Saturday, March 10, 2018 by Ralph Flores
Donovanosis, also known as granuloma inguinale, is an infection caused by the bacteria Klebsiella granulomatis. The infection is located in the genitals, where it forms painless, ulcerative lesions, and can coexist with other sexually-transmitted diseases. However, there are some cases where donovanosis also affects the mouth and the anal region. If the condition is left untreated, it can develop into secondary bacterial infections.
The condition, which is more commonly seen in men, primarily affects the skin and the mucous membranes in the genital region. The ulcers then slowly expand, making them locally destructive. It is usually transmitted through sexual intercourse, primarily through the fecal route or an infected birth canal.
The disease is rarely seen in the U.S., and there are only around 100 cases reported per year. However, K. granulomatis is native to tropical and subtropical areas like southeastern India, Guyana, and New Guinea – where it can infect people who have traveled to areas where the disease is prevalent.
Infections occur in people aged 20 to 40 years.
The leading risk factor in getting donovanosis is unprotected sexual intercourse with multiple partners.
In men, the infection is found in the penis, scrotum, groin, and the thighs; whereas, women are usually infected in the vulva, vagina, and perineum. On occasion, it has also been seen in the anus and buttocks as well as in the face of people with the condition.
The incubation period of K. granulomatis can reach up to 12 weeks. After this period, lumpy, red bumps will appear in the sites of infection. The nodules will slowly progress, becoming a raised, beefy red, moist, smooth, and foul-smelling lesion. After the legion enlarges, it ulcerates which spreads the bacteria to other areas of the skin. This makes the genitals, and the skin around them, lose skin color.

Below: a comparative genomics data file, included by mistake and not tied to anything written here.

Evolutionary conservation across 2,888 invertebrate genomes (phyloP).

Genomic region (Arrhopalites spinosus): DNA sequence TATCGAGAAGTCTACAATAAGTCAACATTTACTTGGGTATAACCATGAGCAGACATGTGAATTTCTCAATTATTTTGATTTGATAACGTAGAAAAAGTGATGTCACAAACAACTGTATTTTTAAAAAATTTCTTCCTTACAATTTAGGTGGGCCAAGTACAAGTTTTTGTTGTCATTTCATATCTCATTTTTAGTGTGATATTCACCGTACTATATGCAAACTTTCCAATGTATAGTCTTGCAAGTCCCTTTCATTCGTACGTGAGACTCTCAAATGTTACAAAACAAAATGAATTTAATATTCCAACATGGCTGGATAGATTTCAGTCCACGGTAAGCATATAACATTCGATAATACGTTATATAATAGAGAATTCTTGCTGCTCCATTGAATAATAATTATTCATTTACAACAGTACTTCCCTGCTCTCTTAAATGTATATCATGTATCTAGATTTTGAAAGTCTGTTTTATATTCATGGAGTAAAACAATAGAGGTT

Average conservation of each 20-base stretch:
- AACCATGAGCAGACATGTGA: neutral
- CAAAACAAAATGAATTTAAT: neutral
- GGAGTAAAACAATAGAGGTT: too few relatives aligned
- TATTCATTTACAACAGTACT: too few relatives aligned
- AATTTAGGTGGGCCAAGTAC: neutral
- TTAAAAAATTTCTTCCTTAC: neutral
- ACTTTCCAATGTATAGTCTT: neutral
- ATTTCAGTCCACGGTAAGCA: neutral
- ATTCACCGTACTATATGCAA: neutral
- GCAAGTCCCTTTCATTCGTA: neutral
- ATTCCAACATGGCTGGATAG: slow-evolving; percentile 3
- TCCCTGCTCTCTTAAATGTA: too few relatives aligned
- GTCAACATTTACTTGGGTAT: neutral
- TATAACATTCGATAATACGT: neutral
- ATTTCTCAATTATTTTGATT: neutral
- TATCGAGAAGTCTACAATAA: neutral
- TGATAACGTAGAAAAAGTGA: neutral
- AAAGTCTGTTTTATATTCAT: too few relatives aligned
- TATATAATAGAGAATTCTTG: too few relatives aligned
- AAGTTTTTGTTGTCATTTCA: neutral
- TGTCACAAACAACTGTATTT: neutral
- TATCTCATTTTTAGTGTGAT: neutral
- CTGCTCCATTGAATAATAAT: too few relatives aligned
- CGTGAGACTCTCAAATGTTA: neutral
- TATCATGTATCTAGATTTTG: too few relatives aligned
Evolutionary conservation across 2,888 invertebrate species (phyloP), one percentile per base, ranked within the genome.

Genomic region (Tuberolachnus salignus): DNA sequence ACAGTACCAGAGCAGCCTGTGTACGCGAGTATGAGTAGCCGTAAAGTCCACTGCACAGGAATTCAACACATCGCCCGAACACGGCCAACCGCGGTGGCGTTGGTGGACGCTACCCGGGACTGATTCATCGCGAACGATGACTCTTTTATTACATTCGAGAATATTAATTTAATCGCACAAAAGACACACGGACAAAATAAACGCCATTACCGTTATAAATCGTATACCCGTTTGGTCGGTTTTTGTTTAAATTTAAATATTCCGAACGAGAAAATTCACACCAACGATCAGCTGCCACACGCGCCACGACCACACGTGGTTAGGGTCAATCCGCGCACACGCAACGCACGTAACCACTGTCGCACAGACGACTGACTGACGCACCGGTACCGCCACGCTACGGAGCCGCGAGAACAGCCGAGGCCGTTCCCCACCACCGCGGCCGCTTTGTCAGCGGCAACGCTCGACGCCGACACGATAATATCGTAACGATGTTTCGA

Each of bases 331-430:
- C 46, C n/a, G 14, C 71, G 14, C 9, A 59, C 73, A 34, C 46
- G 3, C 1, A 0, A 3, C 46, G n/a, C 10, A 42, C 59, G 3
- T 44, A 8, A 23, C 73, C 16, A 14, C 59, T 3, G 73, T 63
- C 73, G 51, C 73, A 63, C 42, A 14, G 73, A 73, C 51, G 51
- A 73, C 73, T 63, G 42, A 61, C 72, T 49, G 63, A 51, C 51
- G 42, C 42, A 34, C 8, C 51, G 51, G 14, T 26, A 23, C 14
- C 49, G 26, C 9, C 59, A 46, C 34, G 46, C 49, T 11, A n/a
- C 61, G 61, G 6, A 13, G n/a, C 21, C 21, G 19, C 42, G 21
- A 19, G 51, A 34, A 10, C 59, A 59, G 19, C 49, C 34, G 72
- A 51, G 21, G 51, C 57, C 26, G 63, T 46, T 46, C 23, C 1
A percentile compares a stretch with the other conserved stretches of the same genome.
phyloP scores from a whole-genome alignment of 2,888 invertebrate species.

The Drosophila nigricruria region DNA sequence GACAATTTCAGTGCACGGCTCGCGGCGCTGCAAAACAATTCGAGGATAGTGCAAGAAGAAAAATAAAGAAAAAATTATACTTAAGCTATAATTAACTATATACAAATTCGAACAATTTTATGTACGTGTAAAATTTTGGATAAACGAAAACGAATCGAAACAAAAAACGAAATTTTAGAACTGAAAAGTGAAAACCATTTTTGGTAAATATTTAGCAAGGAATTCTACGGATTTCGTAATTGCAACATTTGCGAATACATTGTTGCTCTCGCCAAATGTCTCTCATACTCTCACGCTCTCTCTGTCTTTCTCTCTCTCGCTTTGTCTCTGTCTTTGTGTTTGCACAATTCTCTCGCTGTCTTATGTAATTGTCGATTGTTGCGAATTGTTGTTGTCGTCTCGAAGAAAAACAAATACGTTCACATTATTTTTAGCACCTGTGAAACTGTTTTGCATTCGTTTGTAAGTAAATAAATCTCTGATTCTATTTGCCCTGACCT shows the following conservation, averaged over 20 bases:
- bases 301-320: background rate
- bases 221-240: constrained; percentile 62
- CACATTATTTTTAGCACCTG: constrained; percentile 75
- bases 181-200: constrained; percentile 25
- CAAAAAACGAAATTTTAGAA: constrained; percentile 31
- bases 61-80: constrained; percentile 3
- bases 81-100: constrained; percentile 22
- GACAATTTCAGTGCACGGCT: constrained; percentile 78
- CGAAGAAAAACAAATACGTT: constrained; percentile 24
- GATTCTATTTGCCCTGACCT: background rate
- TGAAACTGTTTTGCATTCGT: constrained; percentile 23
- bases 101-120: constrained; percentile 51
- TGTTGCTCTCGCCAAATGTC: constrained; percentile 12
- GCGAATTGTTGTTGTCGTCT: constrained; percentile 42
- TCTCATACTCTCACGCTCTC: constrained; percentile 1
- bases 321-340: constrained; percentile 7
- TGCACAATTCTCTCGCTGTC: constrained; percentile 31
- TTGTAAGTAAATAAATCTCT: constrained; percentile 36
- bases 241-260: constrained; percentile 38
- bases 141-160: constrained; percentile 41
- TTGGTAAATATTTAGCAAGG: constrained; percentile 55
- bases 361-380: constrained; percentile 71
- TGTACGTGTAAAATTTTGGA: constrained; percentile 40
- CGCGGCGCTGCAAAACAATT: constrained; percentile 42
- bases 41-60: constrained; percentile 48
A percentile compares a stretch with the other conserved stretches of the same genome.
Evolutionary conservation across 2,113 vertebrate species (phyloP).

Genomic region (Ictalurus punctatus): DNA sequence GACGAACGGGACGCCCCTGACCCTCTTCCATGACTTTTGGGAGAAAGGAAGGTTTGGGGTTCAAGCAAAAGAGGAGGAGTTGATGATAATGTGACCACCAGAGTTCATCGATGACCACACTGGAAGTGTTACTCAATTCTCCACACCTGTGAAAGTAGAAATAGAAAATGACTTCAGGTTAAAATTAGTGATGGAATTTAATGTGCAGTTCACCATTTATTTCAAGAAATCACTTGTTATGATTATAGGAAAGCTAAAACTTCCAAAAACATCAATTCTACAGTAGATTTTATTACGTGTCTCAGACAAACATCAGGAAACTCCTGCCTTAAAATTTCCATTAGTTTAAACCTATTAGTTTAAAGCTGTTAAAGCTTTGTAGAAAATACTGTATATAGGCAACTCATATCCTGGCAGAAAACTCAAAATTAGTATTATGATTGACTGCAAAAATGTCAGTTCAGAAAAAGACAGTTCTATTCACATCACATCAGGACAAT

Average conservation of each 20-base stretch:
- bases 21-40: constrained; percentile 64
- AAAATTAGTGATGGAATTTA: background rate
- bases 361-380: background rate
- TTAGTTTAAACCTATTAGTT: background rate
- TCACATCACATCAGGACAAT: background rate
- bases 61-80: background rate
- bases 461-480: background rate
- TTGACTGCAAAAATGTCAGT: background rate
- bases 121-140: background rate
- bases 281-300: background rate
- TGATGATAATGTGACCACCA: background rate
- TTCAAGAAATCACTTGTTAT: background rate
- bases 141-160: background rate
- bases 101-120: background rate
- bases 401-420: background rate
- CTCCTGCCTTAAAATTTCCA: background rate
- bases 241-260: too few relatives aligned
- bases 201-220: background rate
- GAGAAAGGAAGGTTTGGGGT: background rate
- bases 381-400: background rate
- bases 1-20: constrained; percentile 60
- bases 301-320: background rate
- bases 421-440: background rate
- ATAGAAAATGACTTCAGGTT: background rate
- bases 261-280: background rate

If the bloodstream gets infected by K. granulomatis, this can lead to anemia, wasting, and even death.
As donovanosis is a sexually-transmitted infection, it primarily affects the genital area.
Proper diet can attenuate the complications brought about by donovanosis, as well as other sexually-transmitted diseases. Here are some recommended food items to help with the condition.
Oral antibiotics are widely used by healthcare professionals to treat donovanosis. These include tetracyclines, macrolides, and trimethoprim/sulfamethoxazole (TMP/SMX). The initial response to treatment should begin after a week, but people with severe infections and HIV/AIDS may need prolonged or intensive treatment.
Donovanosis is an infection caused by the bacteria K. granulomatis. The infection is located in the genitals and can coexist with other sexually-transmitted diseases, but there are cases where it also affects the mouth and the anal region. If the condition is left untreated, it can develop secondary bacterial infections.
The condition is which is more commonly seen in men. It is rarely seen in the U.S., as K. granulomatis is native to tropical and subtropical areas. The leading risk factor in getting donovanosis is unprotected sexual intercourse with multiple partners.
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